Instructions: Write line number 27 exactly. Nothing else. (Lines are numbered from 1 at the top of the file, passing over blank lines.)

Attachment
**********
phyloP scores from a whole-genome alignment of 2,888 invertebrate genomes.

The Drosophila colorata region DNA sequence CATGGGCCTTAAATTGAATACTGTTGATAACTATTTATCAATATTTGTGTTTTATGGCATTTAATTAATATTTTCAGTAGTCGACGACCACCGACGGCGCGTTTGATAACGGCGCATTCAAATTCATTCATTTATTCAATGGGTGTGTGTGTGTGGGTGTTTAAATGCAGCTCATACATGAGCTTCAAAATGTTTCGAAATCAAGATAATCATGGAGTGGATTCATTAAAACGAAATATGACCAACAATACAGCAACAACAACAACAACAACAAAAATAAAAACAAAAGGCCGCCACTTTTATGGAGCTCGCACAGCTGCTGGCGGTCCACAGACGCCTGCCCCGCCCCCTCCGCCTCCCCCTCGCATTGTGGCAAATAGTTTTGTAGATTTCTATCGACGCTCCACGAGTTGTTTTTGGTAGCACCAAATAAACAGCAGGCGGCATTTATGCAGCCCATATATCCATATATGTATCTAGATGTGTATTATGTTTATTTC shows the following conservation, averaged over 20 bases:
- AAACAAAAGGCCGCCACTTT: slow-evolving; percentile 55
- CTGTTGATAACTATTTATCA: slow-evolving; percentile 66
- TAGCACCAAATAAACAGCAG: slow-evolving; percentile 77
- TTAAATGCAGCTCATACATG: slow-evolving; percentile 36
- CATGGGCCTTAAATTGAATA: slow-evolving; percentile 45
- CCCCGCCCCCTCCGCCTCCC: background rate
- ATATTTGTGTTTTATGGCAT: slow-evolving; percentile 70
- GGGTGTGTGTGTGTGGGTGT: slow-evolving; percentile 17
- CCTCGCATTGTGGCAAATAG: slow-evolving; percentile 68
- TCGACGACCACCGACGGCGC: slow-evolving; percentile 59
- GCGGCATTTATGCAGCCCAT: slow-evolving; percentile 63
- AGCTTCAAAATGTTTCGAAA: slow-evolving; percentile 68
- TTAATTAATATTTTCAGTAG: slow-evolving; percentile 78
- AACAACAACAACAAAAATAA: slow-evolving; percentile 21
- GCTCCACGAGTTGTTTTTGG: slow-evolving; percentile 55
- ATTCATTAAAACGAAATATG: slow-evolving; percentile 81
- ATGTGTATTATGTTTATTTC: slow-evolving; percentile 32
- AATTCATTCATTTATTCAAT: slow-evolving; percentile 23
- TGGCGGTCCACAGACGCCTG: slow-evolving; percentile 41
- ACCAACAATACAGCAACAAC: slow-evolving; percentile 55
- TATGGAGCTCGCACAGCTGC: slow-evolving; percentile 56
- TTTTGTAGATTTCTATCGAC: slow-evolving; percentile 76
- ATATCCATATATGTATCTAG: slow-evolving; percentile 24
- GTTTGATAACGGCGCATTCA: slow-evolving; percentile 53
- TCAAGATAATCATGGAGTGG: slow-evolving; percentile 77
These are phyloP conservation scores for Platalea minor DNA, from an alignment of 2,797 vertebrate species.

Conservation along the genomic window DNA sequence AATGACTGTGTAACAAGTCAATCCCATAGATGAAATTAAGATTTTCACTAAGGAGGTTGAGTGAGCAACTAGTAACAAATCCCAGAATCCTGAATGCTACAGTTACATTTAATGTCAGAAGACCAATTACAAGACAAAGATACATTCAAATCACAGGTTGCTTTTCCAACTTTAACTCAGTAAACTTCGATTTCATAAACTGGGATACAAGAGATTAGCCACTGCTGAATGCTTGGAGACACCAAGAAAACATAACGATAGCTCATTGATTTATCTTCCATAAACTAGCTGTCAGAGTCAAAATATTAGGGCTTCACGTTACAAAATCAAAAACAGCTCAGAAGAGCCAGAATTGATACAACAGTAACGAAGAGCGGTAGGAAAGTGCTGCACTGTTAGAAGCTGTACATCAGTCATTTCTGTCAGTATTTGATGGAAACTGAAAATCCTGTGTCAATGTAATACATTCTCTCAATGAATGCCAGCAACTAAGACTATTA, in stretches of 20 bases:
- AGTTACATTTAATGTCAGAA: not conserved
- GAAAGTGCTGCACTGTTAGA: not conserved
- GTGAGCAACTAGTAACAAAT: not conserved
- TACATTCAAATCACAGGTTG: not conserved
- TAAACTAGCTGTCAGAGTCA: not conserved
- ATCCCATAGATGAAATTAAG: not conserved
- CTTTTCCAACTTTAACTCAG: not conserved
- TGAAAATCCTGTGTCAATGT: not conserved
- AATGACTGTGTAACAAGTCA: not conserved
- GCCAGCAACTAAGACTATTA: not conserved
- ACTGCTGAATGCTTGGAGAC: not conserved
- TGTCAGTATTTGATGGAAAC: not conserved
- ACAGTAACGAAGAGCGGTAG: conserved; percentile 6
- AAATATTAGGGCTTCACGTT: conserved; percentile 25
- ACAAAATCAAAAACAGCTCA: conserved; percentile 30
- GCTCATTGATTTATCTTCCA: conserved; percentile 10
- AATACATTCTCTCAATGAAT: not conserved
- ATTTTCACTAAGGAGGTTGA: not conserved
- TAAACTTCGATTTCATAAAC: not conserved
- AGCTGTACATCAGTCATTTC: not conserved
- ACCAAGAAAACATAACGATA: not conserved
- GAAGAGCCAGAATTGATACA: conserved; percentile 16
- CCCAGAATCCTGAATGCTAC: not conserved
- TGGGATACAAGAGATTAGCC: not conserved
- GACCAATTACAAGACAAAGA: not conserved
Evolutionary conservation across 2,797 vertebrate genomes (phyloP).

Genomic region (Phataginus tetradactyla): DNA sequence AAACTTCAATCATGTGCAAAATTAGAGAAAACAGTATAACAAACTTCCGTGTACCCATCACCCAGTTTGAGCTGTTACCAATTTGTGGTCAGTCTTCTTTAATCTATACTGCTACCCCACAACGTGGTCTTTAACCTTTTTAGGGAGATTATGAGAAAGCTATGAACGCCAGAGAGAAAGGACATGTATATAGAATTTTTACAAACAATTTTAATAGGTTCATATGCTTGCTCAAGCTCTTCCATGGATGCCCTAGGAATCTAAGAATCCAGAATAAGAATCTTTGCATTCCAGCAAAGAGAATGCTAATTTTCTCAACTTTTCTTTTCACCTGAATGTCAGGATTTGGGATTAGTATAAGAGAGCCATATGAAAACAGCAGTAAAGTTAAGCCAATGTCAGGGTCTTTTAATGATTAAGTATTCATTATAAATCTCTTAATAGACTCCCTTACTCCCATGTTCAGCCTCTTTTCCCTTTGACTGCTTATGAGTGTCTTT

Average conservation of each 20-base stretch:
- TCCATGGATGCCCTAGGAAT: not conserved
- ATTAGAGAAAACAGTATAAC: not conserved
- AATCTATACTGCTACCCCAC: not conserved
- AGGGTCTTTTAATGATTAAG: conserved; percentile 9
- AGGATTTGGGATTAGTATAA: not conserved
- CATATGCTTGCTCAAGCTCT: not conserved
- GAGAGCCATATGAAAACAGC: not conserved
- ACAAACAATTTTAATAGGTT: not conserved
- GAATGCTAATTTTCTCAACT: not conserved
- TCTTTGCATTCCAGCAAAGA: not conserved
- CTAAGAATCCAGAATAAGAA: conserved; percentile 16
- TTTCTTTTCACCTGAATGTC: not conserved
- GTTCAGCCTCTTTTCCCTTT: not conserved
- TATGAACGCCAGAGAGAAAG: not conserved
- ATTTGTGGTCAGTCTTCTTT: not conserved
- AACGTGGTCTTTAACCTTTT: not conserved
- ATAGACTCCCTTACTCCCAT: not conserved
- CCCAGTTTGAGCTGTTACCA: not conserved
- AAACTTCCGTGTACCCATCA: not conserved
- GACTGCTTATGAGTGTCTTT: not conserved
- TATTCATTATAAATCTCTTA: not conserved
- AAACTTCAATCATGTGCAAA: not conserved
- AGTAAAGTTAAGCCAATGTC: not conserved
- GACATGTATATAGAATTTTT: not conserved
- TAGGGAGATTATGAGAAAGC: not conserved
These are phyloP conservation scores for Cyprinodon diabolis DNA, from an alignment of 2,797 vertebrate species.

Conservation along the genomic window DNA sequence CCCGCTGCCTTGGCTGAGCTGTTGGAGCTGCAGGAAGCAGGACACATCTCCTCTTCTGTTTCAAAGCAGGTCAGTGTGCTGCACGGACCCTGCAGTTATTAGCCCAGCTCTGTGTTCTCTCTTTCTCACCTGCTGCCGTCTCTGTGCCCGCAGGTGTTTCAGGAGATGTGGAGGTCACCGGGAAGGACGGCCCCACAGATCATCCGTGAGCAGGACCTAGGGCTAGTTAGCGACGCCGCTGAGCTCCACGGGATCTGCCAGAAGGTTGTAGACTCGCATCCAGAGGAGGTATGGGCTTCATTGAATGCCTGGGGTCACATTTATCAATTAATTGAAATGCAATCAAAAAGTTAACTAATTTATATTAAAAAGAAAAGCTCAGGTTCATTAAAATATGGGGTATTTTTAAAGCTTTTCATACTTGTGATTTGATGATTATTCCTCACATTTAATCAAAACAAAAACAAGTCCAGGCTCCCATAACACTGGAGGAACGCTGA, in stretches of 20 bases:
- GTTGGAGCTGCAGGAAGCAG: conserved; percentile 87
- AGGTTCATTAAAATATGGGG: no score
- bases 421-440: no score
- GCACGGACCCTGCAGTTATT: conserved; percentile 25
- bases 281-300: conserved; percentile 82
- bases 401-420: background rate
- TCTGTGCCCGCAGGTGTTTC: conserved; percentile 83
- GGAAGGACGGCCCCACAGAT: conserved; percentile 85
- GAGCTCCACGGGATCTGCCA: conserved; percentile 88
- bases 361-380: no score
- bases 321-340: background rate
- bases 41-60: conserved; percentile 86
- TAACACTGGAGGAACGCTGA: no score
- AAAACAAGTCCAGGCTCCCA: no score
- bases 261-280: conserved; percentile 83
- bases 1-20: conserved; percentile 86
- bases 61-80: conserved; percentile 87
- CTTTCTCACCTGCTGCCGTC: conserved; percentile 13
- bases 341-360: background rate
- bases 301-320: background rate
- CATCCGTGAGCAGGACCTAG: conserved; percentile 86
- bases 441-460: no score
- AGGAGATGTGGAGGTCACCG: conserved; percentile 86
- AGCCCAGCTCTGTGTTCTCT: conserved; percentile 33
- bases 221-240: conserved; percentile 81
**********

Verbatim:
- TCAAGATAATCATGGAGTGG: slow-evolving; percentile 77